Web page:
Salmon Creek (at the Hospital intersection): This is generally an excellent place to view spawning chum and to a lesser extent, pink salmon. The best times are from mid-July through mid-August. Salmon can only utilize the lower portion of this creek because a large waterfall about a quarter mile upstream prevents fish from going up any farther.

Sheep Creek (Thane Road): This is another easily accessible and very popular spot to watch primarily chum salmon returning to the DIPAC hatchery at the creek. However, many fish spawn in the short intertidal portion of the stream below the highway.

Fish Creek (North Douglas Hwy.): Look for pink and chum salmon, from mid-July through mid-August. King salmon, reared at DIPAC's Macaulay (Gastineau) Salmon Hatchery and released as smolts in the Fish Creek pond, return as adults to Fish Creek. The kings begin entering the lower creek and pond around the 4th of July and remain for a month or more before moving up the creek and attempting to spawn. Although some of the king salmon may complete the spawning process, there does not appear to be any resulting production from their efforts. Still, in late August and early September, there are great opportunities to see king salmon spawning in Fish Creek both upstream and downstream of the North Douglas Highway bridge. Some of these fish are very big.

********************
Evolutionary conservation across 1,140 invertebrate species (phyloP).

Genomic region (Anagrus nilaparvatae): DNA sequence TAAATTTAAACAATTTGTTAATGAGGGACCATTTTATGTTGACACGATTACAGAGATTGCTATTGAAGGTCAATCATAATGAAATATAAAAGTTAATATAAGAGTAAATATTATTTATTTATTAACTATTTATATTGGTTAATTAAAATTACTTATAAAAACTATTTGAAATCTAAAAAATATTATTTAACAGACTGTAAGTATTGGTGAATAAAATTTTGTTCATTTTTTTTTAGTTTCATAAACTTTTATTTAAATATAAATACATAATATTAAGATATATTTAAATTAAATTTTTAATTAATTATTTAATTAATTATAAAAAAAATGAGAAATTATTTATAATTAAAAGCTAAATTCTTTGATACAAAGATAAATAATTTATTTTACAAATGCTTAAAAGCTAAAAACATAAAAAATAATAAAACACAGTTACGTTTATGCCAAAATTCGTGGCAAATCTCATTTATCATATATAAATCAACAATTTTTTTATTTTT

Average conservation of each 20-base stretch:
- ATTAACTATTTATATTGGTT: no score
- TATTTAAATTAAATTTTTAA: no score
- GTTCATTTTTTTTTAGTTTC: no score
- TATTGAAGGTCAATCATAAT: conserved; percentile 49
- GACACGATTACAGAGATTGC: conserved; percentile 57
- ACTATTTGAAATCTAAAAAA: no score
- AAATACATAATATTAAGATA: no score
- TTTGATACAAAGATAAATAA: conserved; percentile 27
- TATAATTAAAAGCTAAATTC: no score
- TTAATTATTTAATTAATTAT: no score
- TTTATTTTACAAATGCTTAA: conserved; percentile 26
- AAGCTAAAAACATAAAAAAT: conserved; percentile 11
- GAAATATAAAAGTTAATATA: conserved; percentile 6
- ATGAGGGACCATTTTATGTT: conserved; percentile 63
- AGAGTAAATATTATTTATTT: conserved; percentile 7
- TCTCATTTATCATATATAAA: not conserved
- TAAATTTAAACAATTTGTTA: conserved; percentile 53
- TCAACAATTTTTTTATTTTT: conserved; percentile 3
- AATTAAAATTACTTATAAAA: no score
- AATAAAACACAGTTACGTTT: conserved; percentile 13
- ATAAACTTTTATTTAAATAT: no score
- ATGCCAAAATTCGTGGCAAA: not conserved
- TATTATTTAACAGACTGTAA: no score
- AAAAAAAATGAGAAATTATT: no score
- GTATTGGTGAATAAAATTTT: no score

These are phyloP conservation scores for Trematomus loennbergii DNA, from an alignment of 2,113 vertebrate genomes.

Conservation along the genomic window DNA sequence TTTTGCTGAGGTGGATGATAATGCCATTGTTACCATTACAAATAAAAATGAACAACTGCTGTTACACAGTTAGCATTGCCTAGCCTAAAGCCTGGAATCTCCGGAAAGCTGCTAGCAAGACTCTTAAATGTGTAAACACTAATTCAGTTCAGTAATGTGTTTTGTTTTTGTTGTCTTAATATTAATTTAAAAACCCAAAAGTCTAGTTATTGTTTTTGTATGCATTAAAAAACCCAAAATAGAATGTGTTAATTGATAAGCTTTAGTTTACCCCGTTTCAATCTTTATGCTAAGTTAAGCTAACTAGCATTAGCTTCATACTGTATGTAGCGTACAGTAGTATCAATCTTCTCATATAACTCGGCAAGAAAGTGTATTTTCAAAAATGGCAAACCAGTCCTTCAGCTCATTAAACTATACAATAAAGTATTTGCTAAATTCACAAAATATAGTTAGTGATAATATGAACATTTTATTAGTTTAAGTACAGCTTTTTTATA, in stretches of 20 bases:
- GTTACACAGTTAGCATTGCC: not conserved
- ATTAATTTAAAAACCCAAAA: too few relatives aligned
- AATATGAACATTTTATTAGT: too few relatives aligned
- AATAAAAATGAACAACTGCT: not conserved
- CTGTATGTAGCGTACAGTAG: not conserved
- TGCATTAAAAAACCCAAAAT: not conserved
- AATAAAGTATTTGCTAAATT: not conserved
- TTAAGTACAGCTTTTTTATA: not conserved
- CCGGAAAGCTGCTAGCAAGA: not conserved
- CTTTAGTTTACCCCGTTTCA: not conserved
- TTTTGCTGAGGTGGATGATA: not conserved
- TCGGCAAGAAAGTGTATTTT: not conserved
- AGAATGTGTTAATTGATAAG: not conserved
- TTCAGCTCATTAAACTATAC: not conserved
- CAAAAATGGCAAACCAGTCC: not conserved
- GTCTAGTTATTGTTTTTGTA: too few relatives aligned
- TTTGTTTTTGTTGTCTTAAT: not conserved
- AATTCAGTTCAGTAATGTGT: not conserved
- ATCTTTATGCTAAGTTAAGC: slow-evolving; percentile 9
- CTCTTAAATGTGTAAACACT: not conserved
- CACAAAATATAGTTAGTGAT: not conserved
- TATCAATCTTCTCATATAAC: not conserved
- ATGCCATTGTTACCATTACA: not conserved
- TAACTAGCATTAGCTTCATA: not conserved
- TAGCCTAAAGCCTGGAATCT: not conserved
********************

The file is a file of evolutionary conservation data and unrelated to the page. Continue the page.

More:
There are many other streams crossed by our local road system that support salmon runs and where spawning salmon can also be observed. This is just one of many things that makes living here so special. Some of these streams are very small and not open to fishing, such as Switzer Creek and Jordan Creek. Others, like Montana Creek, Cowee Creek (near Echo Cove), and Peterson Creek (mile 25 Glacier Highway), which are our most important streams for sport fishing in Juneau, are also good places to see spawning salmon.

There are other opportunities to see returning adult salmon up close, but not in a natural stream situation. Thousands of salmon return annually to DIPAC's Macaulay Salmon Hatchery in Gastineau Channel, and from now until October visitors can see them as they congregate at the facility. A window built into the side of the fish ladder provides excellent viewing and photographic opportunities.